Survey of apprenticeship pay
Labour & European Law Review Weekly Issue 401 07 January 2015
According to a government survey of apprenticeship pay published last month, around 42 per cent of apprentices in hairdressing and 26 per cent of apprentices in children’s care were not being paid the correct rate under the National Minimum Wage (NMW). Both these sectors have a high proportion of female apprentices.
Younger apprentices were also more likely to be earning less than the NMW, with nearly a
quarter (24 per cent) of 16 to18 year olds having non-compliant pay levels, compared with 20 per cent of 19 to 20 year olds, 17 per cent of those aged 21 to 24, and eight per cent of those aged 25 or older.
High levels of non-compliance were also found among those employed for the duration of the apprenticeship only (28 per cent); those who had been on the course for more than a year (27 per cent); and those who had not worked for their employer before they started their apprenticeship (23 per cent).
This is despite the fact that, at the time of the survey, the NMW rate for apprentices was a mere £2.68 per hour for 16 to 18 year olds or those in the first year of their apprenticeship; £5.03 for those in their second year or later and aged 19 to 20; and £6.31 for those in their second year or later and aged 21 and over.
The survey also found that although the vast majority (94 per cent) of apprentices had heard of the National Minimum Wage, and three-fifths were aware that there is a specific rate for certain apprentices (62 per cent), only around a quarter (26 per cent) knew or claimed to know the actual minimum rate for apprentices.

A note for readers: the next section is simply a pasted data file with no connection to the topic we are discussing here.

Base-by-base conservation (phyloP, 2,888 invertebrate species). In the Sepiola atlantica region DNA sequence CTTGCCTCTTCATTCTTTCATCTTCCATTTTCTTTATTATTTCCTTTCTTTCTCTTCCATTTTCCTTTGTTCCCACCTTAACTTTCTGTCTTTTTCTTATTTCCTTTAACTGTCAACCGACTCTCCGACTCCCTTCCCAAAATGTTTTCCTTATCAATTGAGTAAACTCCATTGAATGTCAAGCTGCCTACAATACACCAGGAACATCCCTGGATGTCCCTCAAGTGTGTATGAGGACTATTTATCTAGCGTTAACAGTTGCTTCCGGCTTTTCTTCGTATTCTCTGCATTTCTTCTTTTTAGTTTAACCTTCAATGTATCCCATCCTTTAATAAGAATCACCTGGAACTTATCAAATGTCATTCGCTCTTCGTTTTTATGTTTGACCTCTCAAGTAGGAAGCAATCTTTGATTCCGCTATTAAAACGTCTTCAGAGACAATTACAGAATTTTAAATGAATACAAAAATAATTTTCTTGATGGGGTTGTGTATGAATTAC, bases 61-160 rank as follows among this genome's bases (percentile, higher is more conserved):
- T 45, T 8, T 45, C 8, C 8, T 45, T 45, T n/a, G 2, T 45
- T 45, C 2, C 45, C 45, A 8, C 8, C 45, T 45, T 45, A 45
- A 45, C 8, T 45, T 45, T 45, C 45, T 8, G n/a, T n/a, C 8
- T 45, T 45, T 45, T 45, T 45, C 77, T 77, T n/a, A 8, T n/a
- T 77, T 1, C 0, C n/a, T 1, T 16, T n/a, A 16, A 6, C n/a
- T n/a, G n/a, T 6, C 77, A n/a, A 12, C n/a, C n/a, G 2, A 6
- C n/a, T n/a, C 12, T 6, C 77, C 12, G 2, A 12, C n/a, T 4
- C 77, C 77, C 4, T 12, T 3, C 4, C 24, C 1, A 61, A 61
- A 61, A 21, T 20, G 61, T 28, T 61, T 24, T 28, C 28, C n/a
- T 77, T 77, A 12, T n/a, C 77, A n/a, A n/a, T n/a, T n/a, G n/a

Given this widespread pay exploitation, the TUC General Secretary Frances O’Grady, has urged the government to “focus more minimum wage enforcement action on tackling apprenticeships pay abuses and withdraw training funding from cheating employers.” She also pointed out that “tackling abuse would be made easier if apprenticeship minimum wages were simplified and increased to the same level as for other young workers.”
Iain Birrell of Thompsons Solicitors commented: “In 2011 Vince Cable declared “Apprenticeships are proven to boost the life chances of young people, and are a sound investment in our future competitiveness. So when times are tough, it’s right that we provide additional support to help the smallest firms meet training costs. We’ll cut no corners on quality.”
The government pays £1,500 to SME employers who hire their first apprentices and it funds all or part of training costs. It is an utter disgrace that 24% of employers won’t even pay the paltry £2.73 per hour minimum wage despite that being 28% less than the NMW rate payable to children. It is time for the government to step up and end this exploitation.”
The survey involved interviews with 9,367 apprentices, conducted by telephone from 22 July 2014 to 14 September 2014.
To read the survey in full, go to: https://www.gov.uk/government/uploads/system/uploads/attachment_data/file/387319/bis-14-1281-apprenticeship-pay-survey-2014.pdf